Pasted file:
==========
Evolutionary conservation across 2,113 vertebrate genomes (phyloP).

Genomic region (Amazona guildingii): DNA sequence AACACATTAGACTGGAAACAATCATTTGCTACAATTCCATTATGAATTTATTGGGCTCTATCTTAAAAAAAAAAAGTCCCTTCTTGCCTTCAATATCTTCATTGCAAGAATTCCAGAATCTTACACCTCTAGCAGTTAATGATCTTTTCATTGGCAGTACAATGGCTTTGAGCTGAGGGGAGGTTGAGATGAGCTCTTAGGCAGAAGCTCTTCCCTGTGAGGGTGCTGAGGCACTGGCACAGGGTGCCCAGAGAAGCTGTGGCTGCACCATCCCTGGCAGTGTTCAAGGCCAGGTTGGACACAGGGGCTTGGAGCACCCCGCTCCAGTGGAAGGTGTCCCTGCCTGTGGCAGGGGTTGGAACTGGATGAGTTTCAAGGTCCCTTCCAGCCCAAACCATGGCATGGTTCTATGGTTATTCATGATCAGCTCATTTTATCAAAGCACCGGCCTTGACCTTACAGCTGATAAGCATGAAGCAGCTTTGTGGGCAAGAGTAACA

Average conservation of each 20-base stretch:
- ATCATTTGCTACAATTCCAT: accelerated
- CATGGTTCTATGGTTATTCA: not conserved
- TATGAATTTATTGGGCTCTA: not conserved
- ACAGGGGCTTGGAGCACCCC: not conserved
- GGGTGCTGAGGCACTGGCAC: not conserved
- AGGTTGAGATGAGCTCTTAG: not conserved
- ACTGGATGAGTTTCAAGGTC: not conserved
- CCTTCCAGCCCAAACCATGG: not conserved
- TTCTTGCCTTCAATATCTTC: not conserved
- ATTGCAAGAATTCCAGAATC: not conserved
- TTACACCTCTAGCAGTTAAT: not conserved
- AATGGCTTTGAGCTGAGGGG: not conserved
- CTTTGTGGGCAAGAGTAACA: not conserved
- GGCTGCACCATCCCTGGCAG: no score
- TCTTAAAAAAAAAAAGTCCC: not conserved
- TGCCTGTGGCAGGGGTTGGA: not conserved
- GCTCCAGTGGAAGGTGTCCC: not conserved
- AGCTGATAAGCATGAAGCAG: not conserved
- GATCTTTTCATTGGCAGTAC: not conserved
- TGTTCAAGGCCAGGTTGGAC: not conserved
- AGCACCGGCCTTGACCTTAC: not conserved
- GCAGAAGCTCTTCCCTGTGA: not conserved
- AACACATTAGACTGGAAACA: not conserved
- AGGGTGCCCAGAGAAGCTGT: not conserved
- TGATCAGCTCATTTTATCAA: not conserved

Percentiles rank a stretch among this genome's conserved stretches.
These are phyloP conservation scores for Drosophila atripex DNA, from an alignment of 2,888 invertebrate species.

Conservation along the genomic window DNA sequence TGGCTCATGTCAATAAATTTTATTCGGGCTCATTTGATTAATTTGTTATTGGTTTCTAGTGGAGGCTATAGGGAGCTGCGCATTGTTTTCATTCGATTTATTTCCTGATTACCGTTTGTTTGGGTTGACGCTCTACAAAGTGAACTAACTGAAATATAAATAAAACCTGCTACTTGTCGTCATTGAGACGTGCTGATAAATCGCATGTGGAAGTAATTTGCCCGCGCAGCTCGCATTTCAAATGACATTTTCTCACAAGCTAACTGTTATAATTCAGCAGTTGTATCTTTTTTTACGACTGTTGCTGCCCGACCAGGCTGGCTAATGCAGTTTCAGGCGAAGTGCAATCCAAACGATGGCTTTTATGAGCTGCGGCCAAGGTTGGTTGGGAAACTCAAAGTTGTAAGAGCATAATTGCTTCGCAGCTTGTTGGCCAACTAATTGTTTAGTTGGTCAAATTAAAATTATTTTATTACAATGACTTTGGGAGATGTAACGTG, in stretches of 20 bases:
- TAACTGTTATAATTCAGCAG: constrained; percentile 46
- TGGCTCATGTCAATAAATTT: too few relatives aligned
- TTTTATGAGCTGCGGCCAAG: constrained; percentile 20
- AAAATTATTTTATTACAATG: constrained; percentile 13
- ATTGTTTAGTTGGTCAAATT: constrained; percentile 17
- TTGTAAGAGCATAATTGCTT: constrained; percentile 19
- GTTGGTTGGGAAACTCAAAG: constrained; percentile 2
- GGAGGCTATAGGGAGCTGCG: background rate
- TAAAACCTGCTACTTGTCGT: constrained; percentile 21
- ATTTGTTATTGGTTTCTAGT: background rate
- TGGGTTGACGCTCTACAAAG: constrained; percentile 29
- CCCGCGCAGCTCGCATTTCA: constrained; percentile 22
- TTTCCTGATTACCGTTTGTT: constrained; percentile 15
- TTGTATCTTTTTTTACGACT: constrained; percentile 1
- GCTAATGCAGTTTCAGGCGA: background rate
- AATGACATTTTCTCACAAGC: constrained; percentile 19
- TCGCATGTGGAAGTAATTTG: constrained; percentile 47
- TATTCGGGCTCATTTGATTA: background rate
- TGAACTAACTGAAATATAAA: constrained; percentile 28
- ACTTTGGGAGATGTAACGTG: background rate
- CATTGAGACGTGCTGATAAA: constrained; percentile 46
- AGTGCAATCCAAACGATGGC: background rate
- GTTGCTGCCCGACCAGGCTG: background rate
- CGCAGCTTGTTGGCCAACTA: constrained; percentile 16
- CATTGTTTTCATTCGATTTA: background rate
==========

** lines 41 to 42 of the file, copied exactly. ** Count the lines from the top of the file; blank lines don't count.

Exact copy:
- ATTTGTTATTGGTTTCTAGT: background rate
- TGGGTTGACGCTCTACAAAG: constrained; percentile 29